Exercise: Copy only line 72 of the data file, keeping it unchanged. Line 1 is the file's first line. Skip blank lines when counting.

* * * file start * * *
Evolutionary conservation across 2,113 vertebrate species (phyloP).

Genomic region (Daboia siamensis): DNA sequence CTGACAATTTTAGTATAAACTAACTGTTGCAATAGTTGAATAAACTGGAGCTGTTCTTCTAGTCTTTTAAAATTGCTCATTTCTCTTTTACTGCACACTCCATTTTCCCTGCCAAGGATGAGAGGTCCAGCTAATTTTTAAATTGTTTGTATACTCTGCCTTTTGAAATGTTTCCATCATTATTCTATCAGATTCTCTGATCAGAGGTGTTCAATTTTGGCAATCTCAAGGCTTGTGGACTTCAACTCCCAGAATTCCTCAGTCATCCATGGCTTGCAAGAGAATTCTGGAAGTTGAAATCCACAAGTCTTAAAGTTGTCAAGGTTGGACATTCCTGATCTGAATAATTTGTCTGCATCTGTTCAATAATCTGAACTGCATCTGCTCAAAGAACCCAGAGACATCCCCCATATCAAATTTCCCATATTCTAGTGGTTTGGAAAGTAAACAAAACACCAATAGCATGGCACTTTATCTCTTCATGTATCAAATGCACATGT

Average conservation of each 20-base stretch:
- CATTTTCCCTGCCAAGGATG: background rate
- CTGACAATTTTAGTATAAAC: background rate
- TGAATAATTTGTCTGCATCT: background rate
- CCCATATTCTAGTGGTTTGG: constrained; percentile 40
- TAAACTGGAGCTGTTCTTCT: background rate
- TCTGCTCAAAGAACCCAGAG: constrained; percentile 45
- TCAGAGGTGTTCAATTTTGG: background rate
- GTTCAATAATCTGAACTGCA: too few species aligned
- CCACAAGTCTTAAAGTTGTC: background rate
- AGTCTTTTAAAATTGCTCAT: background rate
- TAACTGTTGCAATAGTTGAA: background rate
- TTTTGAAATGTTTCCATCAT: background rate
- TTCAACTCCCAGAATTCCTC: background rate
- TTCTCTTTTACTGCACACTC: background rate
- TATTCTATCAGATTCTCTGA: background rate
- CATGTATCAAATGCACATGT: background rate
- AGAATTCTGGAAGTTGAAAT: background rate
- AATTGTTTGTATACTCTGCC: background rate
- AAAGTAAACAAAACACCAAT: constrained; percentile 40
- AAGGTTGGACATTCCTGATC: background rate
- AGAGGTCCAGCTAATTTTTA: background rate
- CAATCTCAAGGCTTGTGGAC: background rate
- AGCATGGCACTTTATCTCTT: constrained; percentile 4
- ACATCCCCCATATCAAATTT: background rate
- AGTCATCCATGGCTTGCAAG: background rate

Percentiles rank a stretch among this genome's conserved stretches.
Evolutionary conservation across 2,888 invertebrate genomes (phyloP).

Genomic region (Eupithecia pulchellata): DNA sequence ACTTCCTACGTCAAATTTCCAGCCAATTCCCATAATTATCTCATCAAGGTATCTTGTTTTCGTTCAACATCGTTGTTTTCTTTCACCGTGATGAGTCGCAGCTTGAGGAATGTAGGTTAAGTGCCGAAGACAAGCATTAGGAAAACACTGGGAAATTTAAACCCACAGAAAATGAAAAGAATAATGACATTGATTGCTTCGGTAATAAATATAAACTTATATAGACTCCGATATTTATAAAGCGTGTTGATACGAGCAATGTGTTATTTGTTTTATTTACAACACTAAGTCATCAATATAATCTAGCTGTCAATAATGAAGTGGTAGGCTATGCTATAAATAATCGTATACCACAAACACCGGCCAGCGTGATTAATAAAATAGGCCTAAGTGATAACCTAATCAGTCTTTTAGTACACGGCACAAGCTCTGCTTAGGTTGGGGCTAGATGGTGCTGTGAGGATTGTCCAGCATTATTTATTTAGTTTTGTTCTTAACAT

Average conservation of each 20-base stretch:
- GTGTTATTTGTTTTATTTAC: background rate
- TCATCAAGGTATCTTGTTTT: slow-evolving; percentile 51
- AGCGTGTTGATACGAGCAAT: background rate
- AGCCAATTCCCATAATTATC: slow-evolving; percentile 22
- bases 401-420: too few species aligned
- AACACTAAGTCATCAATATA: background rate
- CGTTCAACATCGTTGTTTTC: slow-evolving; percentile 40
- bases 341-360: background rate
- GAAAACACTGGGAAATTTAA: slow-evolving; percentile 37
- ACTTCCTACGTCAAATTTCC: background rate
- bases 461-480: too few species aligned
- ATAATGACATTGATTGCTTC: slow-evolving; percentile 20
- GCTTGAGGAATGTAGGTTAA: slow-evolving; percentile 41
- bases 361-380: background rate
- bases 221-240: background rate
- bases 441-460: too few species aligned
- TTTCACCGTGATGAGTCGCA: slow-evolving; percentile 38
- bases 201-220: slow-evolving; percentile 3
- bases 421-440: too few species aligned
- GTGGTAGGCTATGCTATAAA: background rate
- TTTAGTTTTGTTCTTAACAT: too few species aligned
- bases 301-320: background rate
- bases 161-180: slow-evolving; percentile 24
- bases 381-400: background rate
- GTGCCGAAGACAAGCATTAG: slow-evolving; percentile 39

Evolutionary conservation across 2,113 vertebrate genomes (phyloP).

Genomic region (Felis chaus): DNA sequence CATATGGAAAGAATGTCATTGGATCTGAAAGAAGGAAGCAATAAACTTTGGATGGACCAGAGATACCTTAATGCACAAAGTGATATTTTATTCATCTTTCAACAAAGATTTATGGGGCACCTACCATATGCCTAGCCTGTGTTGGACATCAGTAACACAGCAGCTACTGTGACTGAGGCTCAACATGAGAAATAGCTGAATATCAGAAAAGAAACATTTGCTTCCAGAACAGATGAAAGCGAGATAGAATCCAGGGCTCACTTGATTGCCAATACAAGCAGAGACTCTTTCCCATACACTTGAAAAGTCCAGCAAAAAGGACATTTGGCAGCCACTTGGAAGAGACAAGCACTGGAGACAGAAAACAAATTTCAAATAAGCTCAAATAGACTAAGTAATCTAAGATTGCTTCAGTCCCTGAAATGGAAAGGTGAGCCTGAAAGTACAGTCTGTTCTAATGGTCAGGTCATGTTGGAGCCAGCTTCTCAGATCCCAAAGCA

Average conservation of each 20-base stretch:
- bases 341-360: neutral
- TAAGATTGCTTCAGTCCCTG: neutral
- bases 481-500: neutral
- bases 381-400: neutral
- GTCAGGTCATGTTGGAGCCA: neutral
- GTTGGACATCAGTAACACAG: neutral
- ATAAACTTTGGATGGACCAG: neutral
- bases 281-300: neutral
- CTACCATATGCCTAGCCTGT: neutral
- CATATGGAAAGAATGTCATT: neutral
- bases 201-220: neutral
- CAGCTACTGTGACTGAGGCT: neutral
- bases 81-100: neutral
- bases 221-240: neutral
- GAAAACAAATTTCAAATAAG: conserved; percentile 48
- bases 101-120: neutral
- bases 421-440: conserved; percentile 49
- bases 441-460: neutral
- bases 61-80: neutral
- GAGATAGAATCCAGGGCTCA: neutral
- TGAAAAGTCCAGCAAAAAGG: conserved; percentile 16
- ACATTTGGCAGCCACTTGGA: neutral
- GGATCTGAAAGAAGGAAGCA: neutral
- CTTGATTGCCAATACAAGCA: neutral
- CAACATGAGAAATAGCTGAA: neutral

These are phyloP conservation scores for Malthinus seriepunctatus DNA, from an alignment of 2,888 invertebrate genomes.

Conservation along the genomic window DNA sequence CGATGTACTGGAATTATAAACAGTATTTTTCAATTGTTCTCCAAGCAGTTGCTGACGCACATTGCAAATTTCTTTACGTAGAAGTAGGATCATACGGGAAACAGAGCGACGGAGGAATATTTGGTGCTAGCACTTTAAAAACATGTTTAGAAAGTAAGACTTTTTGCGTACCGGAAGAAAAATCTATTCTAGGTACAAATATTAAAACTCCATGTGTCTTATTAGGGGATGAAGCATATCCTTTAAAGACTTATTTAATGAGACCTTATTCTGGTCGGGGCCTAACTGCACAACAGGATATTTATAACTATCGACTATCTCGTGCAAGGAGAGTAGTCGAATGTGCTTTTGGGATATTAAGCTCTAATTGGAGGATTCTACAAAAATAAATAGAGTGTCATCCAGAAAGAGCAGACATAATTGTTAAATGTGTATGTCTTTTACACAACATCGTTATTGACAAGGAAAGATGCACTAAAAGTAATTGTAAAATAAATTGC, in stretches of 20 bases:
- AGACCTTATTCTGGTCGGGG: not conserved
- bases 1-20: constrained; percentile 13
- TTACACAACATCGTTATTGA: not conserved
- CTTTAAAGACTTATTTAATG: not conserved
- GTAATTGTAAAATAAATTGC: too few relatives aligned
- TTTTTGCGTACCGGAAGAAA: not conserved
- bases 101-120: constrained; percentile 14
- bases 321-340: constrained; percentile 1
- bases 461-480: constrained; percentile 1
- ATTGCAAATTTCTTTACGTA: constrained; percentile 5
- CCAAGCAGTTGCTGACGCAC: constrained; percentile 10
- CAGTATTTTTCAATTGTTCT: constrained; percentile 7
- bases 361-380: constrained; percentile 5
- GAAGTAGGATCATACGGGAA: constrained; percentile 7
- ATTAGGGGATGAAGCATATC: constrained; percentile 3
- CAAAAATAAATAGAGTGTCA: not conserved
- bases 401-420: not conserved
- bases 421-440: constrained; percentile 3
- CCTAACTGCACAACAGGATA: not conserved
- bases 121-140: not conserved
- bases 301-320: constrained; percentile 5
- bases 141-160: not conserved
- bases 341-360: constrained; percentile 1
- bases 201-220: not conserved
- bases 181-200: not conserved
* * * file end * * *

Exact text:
- CAGCTACTGTGACTGAGGCT: neutral